Income Tax Refunds: Your Personal Powerball

By Layden Hale

My favorite saying is people don’t plan to fail. They fail to plan. 

You always hear about people who win the lottery and 10 years later they are broke. Usually it is because they fail to plan.

Try to avoid making that same mistake with your 2015 income tax refund. Handled correctly, that check from the Treasury can be your personal Powerball – no luck necessary.

Do you remember how much you got back from your 2014 income tax filing?

And do you remember what you did with the money? 

Layden Hale

Layden Hale

People often answer, “Well, I got ‘about’  $1,000 and I paid bills.”

Rather than just paying bills, you should think about how to save and spend your tax refund as part of an overall plan to budget and manage your income.

The average income tax refund for 2014 was $2,701. Assuming that figure for 2015, you may wish to place half ($1,350) in an “emergency” savings account. 

I often hear “I don’t have enough to open a savings account.” This type of planning will allow you to open and fund it.

Once you open the emergency account you can continue to add to it with a goal of saving an amount equal to three to four months of your salary. This would cover expenses if you lose your job, experience a medical emergency or incur an unexpected major repair.  

From the original $2,701 refund you could also place $400 in your sock drawer. Call it your “mad money.”  This takes care of some of your wants and prevents you from robbing that emergency savings account.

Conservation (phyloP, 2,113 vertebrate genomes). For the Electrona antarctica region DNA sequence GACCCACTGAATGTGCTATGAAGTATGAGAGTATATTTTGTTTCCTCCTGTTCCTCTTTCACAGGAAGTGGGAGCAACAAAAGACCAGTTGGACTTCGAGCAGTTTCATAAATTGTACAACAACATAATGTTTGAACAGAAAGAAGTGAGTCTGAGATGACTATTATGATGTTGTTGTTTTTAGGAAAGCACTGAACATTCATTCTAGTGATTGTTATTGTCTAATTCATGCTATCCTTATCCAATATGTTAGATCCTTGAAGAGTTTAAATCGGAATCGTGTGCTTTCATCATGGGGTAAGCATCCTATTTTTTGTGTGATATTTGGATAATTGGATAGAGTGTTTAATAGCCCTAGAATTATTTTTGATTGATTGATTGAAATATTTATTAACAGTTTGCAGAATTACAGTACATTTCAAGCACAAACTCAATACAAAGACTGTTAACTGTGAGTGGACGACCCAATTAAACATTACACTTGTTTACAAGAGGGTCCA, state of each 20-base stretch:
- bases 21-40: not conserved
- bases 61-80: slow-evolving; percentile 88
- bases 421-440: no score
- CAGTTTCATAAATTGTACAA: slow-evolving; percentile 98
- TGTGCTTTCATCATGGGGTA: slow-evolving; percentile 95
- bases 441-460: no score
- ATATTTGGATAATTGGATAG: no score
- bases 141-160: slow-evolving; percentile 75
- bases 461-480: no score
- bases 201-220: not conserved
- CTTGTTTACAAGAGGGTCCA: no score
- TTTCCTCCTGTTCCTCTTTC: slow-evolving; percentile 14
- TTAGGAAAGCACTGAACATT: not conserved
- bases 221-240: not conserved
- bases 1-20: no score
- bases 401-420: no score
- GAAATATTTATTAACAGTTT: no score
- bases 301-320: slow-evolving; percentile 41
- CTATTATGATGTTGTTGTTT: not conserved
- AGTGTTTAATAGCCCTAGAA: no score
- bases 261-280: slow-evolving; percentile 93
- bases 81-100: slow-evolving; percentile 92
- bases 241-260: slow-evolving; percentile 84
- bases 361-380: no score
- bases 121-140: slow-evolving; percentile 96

Finally, develop a debt repayment plan with the remaining $950. Try to stretch it to your best advantage. You may wish to pay off the smallest balances on credit cards. If two are of close amount, say $450 and $500, pay them both -- and focus on a third credit card or loan.  

Your goal is to think ahead a year, to be able to say in early 2017 what you did specifically with your refund – how much you got and where did it go.

One note of caution: people often are lured at the prospect of receiving their refund sooner -- for a fee.  Third party entities offer to advance your expected refund for a percentage of the amount. It may not be wise if your payment comes only a week to 10 days early. 

Several organizations in Central Ohio offer free tax preparation and filing, or leads to both. You may wish to consider contacting The Ohio Benefit Bank, calling 2-1-1 on your phone, or going on line to 

In summary, the key in all of this is to have a plan. We don’t want you to become one of those individuals who in frustration choose not to file a tax return. You don’t want the IRS coming after you. You want to pay your taxes, save, and reduce your debt.

By attending Homeport’s financial fitness courses you can learn about financial products to stretch your dollars.  We can’t make you the next Powerball winner but we can help you achieve winning strategies to meet your financial goals.

(Layden Hale is Senior Counseling Advisor for Homeport. Contact Homeport at 614 221-8889, ext. 134, to register for a financial fitness course, schedule a credit/budget counseling session or design a debt repayment plan. All of these services are free.)